Gravel: You can use gravel instead of the activated charcoal, but you’ll need to be a little more on top of your terrarium’s maintenance to avoid rotting and odors if you do. You can simply use gravel as an additional decorative layer, which is part of the fun in creating terrariums. Look for pea gravel, colored aquarium gravel, small river rocks, or smooth moon pebbles. Smaller gravels can also be used as topdressings in your terrarium to cover the soil.

Terrariums or Aeriums

Soil: Choose a soil that is recommended for the plants you are using, as ferns and cacti have different requirements.

Moss: Different colored mosses, available in the floral section of your craft store, are textural additions to your terrarium. They can be used to separate the soil from the gravel, as a stunning decorative layer, or as a topdressing for the more moisture-loving plants like ferns. Avoid using moss around arid plants like cacti and succulents.

Tools: While there are standard tools for terrarium building that can be purchased in a kit, you can also use items found around your home. Chopsticks are great for adding and moving materials through the narrow neck of a wine bottle, tweezers are good for handling spiny cacti, and long-handled teaspoons mimic a miniature shovel or trowel when manipulating materials.

Decorative items: These are the items that make your terrarium come to life. Look for tiny statuary (Buddhas, zombies, fairy garden accessories), gnarled driftwood, seashells – anything that makes you smile, expresses your personality, or starts a conversation.

Terrariums: Best Plants to Grow


  • 1. Start with a 1-2” layer of your base, either activated charcoal or gravel.
  • 2. Add another layer of either gravel or moss. If your base layer is gravel, opt for a larger river rock for contrast, or moss.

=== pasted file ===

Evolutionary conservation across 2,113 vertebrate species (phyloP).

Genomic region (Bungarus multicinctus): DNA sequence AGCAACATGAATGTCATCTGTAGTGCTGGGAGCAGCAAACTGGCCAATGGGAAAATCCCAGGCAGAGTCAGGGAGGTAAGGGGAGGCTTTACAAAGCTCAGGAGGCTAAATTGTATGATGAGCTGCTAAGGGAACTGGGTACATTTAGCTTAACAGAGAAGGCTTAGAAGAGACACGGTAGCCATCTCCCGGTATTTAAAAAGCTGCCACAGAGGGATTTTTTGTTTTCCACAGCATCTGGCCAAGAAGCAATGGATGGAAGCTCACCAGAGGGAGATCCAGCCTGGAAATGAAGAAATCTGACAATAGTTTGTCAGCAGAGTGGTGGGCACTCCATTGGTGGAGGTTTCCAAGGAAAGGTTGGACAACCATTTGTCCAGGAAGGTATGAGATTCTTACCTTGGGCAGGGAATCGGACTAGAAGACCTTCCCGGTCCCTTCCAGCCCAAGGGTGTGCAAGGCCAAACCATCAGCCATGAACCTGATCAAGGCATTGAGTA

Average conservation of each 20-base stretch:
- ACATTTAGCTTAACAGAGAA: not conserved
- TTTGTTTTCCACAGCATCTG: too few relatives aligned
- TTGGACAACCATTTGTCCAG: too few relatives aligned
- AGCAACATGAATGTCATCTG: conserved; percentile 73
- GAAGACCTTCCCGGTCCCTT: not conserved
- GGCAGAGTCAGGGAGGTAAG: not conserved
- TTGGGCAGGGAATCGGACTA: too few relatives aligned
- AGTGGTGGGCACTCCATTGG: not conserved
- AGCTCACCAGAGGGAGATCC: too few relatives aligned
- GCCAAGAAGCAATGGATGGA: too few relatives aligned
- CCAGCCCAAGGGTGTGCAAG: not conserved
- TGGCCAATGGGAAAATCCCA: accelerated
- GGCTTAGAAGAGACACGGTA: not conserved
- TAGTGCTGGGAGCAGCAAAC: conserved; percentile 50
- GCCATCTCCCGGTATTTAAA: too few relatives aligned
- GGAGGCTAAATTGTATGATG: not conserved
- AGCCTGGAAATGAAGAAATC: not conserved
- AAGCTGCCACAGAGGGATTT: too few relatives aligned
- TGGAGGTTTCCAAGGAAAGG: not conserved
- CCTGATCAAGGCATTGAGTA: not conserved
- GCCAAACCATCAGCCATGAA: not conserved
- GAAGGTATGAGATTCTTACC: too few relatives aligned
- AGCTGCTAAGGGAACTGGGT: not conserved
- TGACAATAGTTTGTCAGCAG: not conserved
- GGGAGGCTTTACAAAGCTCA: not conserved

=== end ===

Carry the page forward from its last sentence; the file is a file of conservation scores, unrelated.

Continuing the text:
• 3. Add a layer of soil recommended for your plants. The amount of soil depends upon how large your container is as well as the size of your plants, but should begin at 2-3 inches. If you are using tillandsias, no soil is needed.
  • 4. Carefully add your plants, one at a time, using terrarium tools or items found around your home. Make sure the roots are planted firmly into the soil.
  • 5. Topdress with gravel, river rock, or moss.
  • 6. Add decorative elements.


Most terrarium plants require bright indirect light, so be sure to place your terrarium by a bright window. Keep an eye on your plants’ health, though — if leaves are turning brown, you may need to move your terrarium to a less bright location in your office or home.

Watering with closed terrariums is simple and easy – because the lid creates humidity, these types of terrariums don’t need weekly watering. In fact, some can go a few months without added moisture; be prepared to experiment to find the best balance. Start by watering every two weeks, using an eyedropper, spoon, or water sprayer to add small amounts of water to your plants. If plants begin wilting, it’s time to increase the watering schedule, but if water begins to accumulate on the bottom of the container, decrease watering immediately.

For open containers with succulents or cacti, water very sparingly, just as you would with these types of plants in any container, and keep an eye on any accumulated water. Remember, terrariums have no drainage holes, so when they feature arid plants, try only adding a dropperful of water at a time. Tillandsias will need to be taken out of the open terrarium, soaked in water for 20 minutes each week, then allowed to thoroughly dry out before they’re returned to the terrarium.